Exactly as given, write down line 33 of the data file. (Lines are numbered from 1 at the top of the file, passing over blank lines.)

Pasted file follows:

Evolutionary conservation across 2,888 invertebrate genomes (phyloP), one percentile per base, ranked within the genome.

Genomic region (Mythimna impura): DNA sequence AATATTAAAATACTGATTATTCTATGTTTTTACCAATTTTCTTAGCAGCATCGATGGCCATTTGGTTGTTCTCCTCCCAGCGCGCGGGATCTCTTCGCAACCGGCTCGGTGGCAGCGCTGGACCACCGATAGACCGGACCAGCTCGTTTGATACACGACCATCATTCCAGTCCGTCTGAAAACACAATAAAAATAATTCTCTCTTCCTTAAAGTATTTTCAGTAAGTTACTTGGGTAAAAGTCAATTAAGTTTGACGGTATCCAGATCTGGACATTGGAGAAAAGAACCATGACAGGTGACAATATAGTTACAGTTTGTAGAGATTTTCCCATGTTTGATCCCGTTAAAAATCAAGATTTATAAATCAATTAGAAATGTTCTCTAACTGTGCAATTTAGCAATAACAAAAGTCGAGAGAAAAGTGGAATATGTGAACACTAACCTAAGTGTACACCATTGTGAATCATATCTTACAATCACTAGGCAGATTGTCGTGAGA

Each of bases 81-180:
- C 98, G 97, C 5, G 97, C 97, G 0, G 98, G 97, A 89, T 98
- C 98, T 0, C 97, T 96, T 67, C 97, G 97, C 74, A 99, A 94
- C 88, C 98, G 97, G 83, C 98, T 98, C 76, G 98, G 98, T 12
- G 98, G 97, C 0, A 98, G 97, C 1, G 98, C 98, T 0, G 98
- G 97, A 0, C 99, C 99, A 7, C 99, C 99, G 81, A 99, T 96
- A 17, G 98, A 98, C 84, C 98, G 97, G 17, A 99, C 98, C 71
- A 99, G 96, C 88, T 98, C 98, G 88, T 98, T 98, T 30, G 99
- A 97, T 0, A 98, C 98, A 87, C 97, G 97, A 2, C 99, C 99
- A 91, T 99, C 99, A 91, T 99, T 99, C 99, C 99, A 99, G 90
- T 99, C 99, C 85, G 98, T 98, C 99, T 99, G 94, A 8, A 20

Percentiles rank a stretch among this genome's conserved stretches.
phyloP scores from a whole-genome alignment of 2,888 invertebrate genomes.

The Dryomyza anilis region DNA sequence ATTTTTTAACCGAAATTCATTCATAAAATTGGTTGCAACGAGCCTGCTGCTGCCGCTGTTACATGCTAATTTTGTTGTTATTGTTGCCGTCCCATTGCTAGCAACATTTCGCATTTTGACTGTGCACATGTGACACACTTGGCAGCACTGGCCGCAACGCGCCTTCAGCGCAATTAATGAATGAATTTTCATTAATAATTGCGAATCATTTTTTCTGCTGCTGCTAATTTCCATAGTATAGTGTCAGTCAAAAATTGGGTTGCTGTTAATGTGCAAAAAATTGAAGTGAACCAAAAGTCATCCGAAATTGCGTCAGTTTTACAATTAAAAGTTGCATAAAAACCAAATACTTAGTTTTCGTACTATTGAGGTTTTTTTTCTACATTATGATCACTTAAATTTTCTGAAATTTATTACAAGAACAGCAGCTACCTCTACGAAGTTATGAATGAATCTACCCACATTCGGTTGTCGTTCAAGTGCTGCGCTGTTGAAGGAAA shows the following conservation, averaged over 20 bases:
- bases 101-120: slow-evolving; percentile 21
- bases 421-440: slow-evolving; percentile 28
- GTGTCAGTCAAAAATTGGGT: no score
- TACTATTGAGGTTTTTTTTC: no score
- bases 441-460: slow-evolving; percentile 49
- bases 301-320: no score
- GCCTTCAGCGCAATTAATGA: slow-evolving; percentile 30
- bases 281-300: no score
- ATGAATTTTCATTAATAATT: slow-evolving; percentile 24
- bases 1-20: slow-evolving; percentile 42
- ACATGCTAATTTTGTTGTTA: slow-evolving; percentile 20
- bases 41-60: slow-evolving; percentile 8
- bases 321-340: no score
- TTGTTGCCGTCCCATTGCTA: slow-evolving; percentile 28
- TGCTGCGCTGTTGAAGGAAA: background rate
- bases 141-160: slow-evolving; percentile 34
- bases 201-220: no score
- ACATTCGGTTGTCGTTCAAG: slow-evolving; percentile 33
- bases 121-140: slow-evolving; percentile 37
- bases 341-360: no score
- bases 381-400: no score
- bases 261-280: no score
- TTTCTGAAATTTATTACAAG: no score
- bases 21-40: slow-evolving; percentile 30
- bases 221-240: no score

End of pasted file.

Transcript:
- bases 201-220: no score